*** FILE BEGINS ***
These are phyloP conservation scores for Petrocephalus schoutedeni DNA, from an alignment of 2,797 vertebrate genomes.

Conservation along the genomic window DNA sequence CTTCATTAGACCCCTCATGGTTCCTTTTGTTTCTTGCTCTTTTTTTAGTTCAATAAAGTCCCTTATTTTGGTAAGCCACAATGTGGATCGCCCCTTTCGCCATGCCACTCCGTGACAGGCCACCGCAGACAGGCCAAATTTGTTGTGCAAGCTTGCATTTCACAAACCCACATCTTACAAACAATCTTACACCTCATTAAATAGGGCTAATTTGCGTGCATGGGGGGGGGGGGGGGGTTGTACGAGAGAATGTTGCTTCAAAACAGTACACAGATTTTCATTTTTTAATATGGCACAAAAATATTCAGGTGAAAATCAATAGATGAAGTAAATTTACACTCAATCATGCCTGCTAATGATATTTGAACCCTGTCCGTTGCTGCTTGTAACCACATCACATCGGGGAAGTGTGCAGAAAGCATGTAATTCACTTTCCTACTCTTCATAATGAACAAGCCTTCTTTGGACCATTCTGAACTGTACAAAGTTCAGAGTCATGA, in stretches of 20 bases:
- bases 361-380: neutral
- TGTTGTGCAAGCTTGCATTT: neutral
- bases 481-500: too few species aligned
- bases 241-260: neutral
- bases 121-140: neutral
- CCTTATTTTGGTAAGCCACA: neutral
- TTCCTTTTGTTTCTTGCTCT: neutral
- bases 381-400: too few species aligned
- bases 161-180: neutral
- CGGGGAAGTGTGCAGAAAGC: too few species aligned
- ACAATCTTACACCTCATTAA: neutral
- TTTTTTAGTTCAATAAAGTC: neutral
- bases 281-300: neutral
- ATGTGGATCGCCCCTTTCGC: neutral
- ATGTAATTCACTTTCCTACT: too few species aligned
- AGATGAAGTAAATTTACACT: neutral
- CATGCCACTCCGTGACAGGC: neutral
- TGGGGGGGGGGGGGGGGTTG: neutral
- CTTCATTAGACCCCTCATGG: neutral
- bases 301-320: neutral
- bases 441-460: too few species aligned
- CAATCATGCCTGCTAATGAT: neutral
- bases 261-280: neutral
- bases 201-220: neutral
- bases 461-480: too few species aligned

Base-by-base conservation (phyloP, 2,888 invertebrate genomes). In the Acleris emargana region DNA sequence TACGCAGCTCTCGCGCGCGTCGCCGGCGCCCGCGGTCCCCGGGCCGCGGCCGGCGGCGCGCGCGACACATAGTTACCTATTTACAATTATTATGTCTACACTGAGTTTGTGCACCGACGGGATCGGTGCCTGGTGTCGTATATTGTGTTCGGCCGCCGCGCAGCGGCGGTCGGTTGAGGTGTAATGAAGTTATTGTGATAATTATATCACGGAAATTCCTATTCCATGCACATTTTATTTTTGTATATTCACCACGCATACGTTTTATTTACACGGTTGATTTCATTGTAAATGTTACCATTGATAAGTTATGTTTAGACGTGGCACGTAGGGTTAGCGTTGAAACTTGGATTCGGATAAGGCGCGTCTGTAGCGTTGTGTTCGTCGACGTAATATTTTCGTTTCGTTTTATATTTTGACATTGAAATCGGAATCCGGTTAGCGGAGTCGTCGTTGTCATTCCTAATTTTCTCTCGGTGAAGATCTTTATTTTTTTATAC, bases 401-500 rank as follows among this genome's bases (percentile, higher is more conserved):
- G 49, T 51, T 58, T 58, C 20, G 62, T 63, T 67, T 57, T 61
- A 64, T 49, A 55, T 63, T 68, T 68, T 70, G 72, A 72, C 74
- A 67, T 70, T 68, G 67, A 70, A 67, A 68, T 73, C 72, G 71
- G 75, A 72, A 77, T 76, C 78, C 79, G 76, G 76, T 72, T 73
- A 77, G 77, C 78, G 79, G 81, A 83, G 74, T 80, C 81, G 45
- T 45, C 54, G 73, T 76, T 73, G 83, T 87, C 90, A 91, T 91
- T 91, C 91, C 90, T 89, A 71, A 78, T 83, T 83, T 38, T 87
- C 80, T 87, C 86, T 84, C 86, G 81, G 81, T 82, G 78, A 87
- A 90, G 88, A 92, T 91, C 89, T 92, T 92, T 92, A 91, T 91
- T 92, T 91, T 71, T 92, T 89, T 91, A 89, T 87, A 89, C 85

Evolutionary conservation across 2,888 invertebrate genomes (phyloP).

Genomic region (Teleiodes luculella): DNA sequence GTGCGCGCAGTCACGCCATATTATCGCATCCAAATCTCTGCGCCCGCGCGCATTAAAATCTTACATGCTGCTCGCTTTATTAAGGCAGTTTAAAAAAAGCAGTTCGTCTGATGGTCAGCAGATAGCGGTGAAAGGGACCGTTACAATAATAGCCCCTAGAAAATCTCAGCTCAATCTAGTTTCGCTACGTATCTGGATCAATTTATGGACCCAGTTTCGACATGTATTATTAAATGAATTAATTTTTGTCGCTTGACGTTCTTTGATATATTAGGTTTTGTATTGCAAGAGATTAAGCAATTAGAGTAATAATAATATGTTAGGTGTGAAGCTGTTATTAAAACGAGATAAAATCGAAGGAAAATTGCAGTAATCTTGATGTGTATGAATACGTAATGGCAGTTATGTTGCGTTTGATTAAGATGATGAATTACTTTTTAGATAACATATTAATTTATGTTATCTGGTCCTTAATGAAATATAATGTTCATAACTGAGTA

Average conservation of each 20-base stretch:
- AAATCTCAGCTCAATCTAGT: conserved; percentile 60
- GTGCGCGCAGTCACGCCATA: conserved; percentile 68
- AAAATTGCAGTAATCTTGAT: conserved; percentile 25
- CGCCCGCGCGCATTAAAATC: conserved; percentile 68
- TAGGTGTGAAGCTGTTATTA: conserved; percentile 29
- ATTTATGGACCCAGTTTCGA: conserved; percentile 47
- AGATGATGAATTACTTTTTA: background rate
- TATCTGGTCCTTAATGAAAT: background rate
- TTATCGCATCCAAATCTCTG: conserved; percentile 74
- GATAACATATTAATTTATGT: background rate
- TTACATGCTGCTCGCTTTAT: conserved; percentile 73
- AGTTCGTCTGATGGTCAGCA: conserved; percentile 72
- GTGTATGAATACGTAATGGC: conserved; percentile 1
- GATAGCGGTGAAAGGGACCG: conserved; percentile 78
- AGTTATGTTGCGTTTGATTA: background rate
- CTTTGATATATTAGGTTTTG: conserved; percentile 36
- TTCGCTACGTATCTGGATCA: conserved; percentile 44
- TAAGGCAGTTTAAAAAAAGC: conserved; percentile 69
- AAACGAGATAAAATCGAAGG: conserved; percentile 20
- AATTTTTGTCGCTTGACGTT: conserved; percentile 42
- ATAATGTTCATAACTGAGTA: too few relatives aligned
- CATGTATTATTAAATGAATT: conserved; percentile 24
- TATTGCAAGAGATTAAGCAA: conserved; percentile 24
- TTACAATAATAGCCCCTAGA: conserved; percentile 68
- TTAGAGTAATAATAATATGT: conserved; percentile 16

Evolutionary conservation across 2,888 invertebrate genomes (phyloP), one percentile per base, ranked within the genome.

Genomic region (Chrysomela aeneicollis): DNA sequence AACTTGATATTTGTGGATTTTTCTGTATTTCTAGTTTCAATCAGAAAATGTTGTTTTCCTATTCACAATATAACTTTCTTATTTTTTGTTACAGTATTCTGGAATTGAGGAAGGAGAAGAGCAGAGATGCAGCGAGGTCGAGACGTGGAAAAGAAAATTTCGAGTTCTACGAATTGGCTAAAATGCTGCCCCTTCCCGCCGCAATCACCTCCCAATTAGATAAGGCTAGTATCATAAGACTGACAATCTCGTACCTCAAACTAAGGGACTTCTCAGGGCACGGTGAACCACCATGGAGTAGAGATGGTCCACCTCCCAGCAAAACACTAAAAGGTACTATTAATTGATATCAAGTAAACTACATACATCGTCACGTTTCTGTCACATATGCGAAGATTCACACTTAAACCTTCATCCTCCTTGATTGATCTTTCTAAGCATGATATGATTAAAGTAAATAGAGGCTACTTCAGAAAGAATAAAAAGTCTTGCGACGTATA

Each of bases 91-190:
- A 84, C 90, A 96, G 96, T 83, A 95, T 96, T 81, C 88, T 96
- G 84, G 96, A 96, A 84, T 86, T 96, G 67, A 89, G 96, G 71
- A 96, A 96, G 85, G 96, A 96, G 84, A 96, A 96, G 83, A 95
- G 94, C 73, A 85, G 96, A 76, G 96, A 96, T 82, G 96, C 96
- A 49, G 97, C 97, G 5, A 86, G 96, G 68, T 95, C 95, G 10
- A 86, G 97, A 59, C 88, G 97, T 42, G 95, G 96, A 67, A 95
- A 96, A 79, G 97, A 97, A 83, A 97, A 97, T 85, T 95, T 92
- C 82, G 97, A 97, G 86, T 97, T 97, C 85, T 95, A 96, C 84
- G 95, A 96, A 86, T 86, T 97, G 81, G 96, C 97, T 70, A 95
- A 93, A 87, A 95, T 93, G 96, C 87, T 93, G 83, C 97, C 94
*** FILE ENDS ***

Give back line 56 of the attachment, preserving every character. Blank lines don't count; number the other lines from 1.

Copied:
- AGTTATGTTGCGTTTGATTA: background rate